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Start of 2014 Victoria Strait Expedition delayed by weather and other challenges

Search for Sir John Franklin’s lost ships faces unpredictable conditions

  • Aug 17, 2014
  • 390 words
  • 2 minutes
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Weather trumps all in the Arctic, including Parks Canada’s early search efforts on the 2014 Victoria Strait Expedition. This summer’s search for the wrecks Sir John Franklin’s ships plans to comb two distinct areas. Work at the first — an area to the south of King William Island that has been searched several times in recent years and home to some of the sites believed by some most likely to yield a find this summer — was slated to begin August 10, but it has so far faced numerous challenges.

Working from the Arctic Research Foundation’s vessel Martin Bergmann, the search team was forced to delay the beginning of its hunt by four days when ice in the Queen Maud Gulf prevented passage to the area.

When August 14 rolled around, Parks Canada’s underwater archaeologists Ryan Harris and Jonathan Moore arrived in Cambridge Bay (the starting point for their voyage) as planned, but their gear didn’t. Sent weeks earlier by air freight, mechanical problems held up crates of Parks Canada’s sonar equipment that are critical to the search at the airport in Kugluktuk. The equipment eventually arrived two days later, on August 16.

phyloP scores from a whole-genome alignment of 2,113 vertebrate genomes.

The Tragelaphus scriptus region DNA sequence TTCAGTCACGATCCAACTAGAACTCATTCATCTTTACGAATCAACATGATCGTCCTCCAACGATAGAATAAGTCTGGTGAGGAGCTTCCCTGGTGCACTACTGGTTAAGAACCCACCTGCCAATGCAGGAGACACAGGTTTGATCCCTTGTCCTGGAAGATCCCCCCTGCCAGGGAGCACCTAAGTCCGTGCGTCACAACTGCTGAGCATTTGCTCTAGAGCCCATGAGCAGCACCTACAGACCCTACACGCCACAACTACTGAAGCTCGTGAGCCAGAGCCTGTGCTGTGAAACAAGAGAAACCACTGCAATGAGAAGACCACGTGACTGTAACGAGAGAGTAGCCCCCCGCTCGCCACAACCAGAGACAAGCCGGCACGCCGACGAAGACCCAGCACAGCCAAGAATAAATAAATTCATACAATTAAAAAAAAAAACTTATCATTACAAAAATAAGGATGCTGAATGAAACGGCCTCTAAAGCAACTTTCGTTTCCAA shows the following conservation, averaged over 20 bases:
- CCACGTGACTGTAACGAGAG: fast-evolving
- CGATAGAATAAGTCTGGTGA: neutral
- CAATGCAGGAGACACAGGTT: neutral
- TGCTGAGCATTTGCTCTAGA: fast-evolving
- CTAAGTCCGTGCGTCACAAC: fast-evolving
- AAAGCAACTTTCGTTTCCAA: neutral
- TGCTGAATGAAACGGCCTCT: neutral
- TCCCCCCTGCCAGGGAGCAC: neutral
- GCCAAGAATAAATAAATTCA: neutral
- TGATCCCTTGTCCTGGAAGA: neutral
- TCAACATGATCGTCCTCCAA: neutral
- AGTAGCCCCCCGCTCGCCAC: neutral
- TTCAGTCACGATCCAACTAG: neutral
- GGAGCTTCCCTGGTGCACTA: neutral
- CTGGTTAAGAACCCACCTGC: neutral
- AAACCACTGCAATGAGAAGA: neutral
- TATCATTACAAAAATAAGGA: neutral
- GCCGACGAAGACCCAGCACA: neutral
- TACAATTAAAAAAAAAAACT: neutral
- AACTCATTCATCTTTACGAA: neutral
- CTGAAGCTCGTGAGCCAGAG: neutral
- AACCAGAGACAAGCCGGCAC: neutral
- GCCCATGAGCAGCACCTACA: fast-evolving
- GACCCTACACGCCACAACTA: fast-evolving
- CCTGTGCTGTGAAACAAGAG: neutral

With the clock ticking, the archaeologists and crew immediately set to getting the gear in place, and within hours were ready to leave port, but the weather again intervened.

Beyond the calm of Cambridge Bay’s placid harbour, icy three-metre waves were tossing anything that would float around the Arctic Ocean. The ship’s hull creaked and moaned from the pressure as it was battered by the swell. A headwind slowed the ship to a mere two knots. With a forecast for more of the same weather in the coming days crackling over the marine radio and nowhere for the Bergmann to hide, captain Darryl Clow deemed it safest to return to port, and delay the search until the seas calm.

“After six years of doing these searches, you just accept delays caused by the weather,” says Parks Canada’s Harris. “There are so many things that are within your control to take care of, you don’t worry about the things that are beyond it. If it was a mechanical problem with our equipment that I could have foreseen and be prepared for, I’d be upset about the delay, but there’s nothing you can do about the weather.”


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